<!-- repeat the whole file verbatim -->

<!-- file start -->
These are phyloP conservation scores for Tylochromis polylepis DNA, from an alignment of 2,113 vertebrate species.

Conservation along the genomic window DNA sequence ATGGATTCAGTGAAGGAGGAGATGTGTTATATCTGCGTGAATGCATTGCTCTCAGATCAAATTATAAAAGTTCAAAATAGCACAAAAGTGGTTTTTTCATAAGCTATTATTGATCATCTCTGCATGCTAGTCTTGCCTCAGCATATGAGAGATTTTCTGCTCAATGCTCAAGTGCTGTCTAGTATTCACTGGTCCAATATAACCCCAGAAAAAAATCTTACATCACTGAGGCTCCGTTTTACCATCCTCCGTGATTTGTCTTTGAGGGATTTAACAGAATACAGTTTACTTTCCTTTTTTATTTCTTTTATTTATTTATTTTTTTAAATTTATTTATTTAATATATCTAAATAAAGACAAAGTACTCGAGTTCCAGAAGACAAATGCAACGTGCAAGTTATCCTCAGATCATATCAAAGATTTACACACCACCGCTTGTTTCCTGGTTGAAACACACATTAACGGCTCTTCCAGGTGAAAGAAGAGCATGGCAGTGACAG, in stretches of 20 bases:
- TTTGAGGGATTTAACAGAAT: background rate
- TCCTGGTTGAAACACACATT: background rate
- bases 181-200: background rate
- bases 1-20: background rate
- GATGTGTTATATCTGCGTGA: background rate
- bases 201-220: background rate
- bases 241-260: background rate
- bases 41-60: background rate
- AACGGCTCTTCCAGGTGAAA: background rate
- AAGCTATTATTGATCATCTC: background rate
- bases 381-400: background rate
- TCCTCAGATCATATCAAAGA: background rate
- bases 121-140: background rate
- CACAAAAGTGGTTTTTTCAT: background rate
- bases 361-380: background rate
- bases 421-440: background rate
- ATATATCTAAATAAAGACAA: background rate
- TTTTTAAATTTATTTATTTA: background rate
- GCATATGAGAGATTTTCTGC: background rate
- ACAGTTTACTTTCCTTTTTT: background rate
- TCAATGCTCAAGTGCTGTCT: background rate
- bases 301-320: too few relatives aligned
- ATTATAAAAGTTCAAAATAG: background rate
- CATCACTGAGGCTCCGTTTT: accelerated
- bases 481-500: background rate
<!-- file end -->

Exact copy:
These are phyloP conservation scores for Tylochromis polylepis DNA, from an alignment of 2,113 vertebrate species.

Conservation along the genomic window DNA sequence ATGGATTCAGTGAAGGAGGAGATGTGTTATATCTGCGTGAATGCATTGCTCTCAGATCAAATTATAAAAGTTCAAAATAGCACAAAAGTGGTTTTTTCATAAGCTATTATTGATCATCTCTGCATGCTAGTCTTGCCTCAGCATATGAGAGATTTTCTGCTCAATGCTCAAGTGCTGTCTAGTATTCACTGGTCCAATATAACCCCAGAAAAAAATCTTACATCACTGAGGCTCCGTTTTACCATCCTCCGTGATTTGTCTTTGAGGGATTTAACAGAATACAGTTTACTTTCCTTTTTTATTTCTTTTATTTATTTATTTTTTTAAATTTATTTATTTAATATATCTAAATAAAGACAAAGTACTCGAGTTCCAGAAGACAAATGCAACGTGCAAGTTATCCTCAGATCATATCAAAGATTTACACACCACCGCTTGTTTCCTGGTTGAAACACACATTAACGGCTCTTCCAGGTGAAAGAAGAGCATGGCAGTGACAG, in stretches of 20 bases:
- TTTGAGGGATTTAACAGAAT: background rate
- TCCTGGTTGAAACACACATT: background rate
- bases 181-200: background rate
- bases 1-20: background rate
- GATGTGTTATATCTGCGTGA: background rate
- bases 201-220: background rate
- bases 241-260: background rate
- bases 41-60: background rate
- AACGGCTCTTCCAGGTGAAA: background rate
- AAGCTATTATTGATCATCTC: background rate
- bases 381-400: background rate
- TCCTCAGATCATATCAAAGA: background rate
- bases 121-140: background rate
- CACAAAAGTGGTTTTTTCAT: background rate
- bases 361-380: background rate
- bases 421-440: background rate
- ATATATCTAAATAAAGACAA: background rate
- TTTTTAAATTTATTTATTTA: background rate
- GCATATGAGAGATTTTCTGC: background rate
- ACAGTTTACTTTCCTTTTTT: background rate
- TCAATGCTCAAGTGCTGTCT: background rate
- bases 301-320: too few relatives aligned
- ATTATAAAAGTTCAAAATAG: background rate
- CATCACTGAGGCTCCGTTTT: accelerated
- bases 481-500: background rate